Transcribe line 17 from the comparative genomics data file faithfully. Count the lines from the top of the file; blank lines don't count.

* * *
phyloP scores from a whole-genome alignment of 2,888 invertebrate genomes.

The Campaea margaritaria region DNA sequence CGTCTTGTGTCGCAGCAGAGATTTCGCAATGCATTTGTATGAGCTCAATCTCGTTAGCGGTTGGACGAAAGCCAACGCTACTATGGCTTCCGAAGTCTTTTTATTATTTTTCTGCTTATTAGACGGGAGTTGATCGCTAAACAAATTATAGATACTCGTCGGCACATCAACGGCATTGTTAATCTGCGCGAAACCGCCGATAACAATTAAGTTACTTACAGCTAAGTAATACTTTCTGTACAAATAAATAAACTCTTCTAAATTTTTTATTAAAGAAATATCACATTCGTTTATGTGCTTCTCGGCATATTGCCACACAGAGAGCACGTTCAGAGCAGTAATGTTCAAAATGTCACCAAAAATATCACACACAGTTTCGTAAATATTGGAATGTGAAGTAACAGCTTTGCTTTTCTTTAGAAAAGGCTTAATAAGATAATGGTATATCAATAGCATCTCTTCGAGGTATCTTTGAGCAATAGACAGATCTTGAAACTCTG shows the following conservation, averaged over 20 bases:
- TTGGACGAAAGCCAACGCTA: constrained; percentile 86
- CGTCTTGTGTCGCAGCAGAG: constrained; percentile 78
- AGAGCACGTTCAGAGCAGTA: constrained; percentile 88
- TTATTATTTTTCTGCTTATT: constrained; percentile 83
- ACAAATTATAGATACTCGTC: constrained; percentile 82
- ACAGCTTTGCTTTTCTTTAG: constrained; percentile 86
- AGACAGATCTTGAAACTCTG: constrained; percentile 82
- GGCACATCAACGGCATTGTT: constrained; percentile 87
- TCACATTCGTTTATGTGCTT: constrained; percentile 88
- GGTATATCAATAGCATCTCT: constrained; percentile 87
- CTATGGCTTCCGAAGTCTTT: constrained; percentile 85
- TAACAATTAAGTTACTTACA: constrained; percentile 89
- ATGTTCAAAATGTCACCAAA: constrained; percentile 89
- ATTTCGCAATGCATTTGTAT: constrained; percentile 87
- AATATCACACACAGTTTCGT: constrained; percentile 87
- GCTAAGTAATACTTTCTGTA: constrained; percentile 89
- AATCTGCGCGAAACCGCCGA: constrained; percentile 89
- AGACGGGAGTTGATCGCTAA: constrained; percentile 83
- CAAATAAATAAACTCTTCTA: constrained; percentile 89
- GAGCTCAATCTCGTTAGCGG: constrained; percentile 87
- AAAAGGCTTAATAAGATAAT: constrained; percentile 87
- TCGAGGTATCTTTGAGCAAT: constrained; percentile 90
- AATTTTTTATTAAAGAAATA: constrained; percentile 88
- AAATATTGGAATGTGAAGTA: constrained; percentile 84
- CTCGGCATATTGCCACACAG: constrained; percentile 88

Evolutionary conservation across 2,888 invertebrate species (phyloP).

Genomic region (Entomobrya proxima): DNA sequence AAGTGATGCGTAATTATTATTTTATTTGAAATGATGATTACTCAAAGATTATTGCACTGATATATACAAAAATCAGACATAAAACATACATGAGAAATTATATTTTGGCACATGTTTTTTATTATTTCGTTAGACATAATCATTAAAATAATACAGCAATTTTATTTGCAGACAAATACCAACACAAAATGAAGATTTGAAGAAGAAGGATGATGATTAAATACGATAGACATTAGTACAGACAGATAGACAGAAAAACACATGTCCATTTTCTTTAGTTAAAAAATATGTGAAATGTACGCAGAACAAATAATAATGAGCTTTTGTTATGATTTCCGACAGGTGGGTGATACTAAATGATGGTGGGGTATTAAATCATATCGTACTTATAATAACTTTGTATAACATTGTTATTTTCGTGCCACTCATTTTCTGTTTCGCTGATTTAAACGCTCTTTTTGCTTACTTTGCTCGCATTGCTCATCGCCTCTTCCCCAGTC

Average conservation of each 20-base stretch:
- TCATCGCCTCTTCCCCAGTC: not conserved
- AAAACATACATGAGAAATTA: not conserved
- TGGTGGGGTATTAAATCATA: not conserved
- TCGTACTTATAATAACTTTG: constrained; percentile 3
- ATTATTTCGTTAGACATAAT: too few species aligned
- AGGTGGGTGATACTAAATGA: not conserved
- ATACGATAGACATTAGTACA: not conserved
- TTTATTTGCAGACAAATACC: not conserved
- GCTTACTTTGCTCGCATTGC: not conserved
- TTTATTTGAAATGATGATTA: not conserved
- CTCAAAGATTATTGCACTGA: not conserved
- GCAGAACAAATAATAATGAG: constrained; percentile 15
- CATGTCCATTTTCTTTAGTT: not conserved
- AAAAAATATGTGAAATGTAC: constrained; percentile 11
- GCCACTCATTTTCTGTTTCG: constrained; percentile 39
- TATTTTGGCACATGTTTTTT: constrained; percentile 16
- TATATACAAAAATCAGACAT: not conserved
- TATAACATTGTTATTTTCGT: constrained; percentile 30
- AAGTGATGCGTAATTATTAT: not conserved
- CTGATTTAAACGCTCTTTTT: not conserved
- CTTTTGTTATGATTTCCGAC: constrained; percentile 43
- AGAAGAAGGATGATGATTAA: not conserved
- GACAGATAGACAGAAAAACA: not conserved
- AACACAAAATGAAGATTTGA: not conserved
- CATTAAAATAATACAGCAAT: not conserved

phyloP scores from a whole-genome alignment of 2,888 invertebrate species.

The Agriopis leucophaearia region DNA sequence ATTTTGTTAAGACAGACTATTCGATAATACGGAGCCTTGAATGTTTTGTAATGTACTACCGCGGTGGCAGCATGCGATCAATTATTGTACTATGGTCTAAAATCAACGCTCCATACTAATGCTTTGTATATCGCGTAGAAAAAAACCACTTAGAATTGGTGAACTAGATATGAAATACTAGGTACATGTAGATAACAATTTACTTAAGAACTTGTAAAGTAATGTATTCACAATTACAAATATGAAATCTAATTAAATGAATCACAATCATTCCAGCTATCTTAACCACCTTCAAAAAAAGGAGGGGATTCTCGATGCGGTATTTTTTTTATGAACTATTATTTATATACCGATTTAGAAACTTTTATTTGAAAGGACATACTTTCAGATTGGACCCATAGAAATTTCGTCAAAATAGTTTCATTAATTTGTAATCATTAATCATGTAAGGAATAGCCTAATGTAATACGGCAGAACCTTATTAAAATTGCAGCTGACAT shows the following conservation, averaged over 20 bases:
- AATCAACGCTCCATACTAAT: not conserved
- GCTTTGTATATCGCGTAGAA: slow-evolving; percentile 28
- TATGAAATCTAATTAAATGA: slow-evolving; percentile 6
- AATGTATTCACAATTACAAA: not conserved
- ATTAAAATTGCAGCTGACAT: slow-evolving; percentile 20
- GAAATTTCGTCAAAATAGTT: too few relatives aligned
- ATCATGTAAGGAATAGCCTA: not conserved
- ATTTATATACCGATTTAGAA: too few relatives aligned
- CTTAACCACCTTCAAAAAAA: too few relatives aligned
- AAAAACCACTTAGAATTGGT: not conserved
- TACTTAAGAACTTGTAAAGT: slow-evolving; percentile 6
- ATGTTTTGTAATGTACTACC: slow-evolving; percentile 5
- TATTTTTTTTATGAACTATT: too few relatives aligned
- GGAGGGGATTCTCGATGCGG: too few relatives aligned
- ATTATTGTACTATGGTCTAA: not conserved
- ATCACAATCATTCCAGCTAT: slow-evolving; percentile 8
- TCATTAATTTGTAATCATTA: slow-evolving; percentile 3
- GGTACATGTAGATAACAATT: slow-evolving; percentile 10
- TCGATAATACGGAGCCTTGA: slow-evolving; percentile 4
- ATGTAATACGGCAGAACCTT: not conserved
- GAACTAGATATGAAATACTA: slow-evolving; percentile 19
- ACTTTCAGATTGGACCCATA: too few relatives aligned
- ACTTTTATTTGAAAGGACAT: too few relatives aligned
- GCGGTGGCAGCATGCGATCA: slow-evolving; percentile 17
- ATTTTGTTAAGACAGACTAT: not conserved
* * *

- AATATCACACACAGTTTCGT: constrained; percentile 87